Advertisement

Pinellas sets sights on land for new government headquarters

County commissioners will vote Tuesday on whether to buy the property, near U.S. 19 and Ulmerton Road, for $33 million.
 
The Pinellas County Courthouse, at 315 Court St. in downtown Clearwater, is the heart of the county's sprawling government campus. An effort to consolidate the operations and move them closer to the county's center could take a step forward Tuesday if county commissioners approve the purchase of 21 acres near Ulmerton Road and U.S. 19.
The Pinellas County Courthouse, at 315 Court St. in downtown Clearwater, is the heart of the county's sprawling government campus. An effort to consolidate the operations and move them closer to the county's center could take a step forward Tuesday if county commissioners approve the purchase of 21 acres near Ulmerton Road and U.S. 19. [ DOUGLAS R. CLIFFORD | Times ]
Published Nov. 10, 2023|Updated Nov. 10, 2023

CLEARWATER — Pinellas County officials have settled on what they say is the ideal home for a new county government campus: a 21-acre parcel of land off Ulmerton Road, just east of U.S. 19.

County commissioners will vote Tuesday on whether to buy the land for more than $33 million. Should they do so — they showed little hesitancy discussing the prospect during a County Commission work session Thursday — the county would aim to close the deal by the end of the year, marking a major step forward in its long-gestating efforts to move out of downtown Clearwater and closer to the center of the county.

The new site, at 13600 Icot Blvd., is a stone’s throw from the spot that a real estate consulting firm hired by the county pegged as Pinellas’ weighted population center. County Administrator Barry Burton said the fact that the site is near major roads, in a part of the county more convenient to more residents than the current Clearwater headquarters, made it appealing.

“People don’t come to a county government facility every day,” Burton said. “There’s something to be said for that easy access to residents. We tried to balance that with costs, and we just kept coming back to this site.”

Commissioner Brian Scott said Thursday that he worried the county could be poised to pay too much, after initial county appraisals of the site calculated its value as about $27 million. But Assistant County Administrator Kevin Knutson said the county’s appraisals didn’t account for the ramifications of Florida’s Live Local Act, which took effect earlier this year and allows developers to build affordable housing even on land that doesn’t have residential zoning.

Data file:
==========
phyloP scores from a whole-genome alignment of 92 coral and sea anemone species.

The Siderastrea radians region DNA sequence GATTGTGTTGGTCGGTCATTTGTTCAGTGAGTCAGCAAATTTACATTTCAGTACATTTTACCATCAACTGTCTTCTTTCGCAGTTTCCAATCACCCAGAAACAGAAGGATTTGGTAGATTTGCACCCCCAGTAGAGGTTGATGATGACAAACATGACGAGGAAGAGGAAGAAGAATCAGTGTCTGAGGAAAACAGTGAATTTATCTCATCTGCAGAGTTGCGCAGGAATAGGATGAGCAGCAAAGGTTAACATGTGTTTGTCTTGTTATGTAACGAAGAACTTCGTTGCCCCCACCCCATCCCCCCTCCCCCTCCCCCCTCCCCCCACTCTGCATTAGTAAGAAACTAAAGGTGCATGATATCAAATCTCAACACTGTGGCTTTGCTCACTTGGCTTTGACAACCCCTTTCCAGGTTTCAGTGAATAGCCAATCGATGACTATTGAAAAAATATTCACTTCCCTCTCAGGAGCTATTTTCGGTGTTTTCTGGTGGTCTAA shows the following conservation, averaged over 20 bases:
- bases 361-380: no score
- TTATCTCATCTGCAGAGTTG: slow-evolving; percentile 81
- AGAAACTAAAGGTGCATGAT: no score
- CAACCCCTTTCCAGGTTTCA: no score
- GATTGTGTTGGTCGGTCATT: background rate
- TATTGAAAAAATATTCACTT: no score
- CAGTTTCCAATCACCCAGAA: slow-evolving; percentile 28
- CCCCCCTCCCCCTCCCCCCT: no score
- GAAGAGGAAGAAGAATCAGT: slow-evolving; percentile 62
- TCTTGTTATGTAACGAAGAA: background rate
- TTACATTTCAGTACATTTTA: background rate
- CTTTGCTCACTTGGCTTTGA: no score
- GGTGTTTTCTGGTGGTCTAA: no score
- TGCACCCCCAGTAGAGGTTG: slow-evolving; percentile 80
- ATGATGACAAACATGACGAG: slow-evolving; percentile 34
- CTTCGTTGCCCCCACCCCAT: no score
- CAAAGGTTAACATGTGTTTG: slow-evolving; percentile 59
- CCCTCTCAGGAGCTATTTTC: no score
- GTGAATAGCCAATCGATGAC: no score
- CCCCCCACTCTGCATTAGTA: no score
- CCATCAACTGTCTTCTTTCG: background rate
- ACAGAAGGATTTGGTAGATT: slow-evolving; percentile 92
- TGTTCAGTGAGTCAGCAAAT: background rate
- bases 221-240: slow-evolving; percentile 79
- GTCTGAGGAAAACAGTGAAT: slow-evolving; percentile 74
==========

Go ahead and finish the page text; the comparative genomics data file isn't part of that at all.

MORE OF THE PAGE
The prospect of residential development has made nonresidential land — such as the Icot Boulevard site, which is zoned for office space — more valuable. Knutson said the county’s appraisers agreed the asking price of $33 million was a fair deal, considering the change.

The land last sold in 2015 for nearly $11 million, according to property records. A former car lot, it’s currently home to the headquarters of a health care management firm and, on the weekend, a flea market. Property and business records show that the company that owns the land is registered to Dale Schmidt, the president and CEO of the health care firm, Community Health Solutions of America.

Pinellas officials have for years considered moving out of downtown Clearwater, where county departments are spread across more than a dozen buildings. Many of those buildings were built in the 1970s or earlier, and county officials have said they’re outdated and expensive to maintain.

Spend your days with Hayes

Subscribe to our free Stephinitely newsletter

Columnist Stephanie Hayes will share thoughts, feelings and funny business with you every Monday.

You’re all signed up!

Want more of our free, weekly newsletters in your inbox? Let’s get started.

Explore all your options

“The windows in your office — you can see wind coming through,” Burton told commissioners Thursday, calling the county’s current offices “very, very energy-inefficient.”

Pinellas and Clearwater officials have also said a move could be transformative for the city’s downtown, citing the potential for development on the land the county would sell. Those sales would also help pay for the new county government center. The county has estimated the total cost of the new campus, including moving and construction, to be between $263 million and $334 million.

The 42,000-square-foot building now on the property would be demolished. Though the county originally hoped to find a property with existing buildings it could refurbish, Burton said, “there was nothing that was really available that you wouldn’t have to add on to.

“When you started adding and rehabbing, the costs came in very similar,” he said. “Instead, you have this opportunity to build your campus.”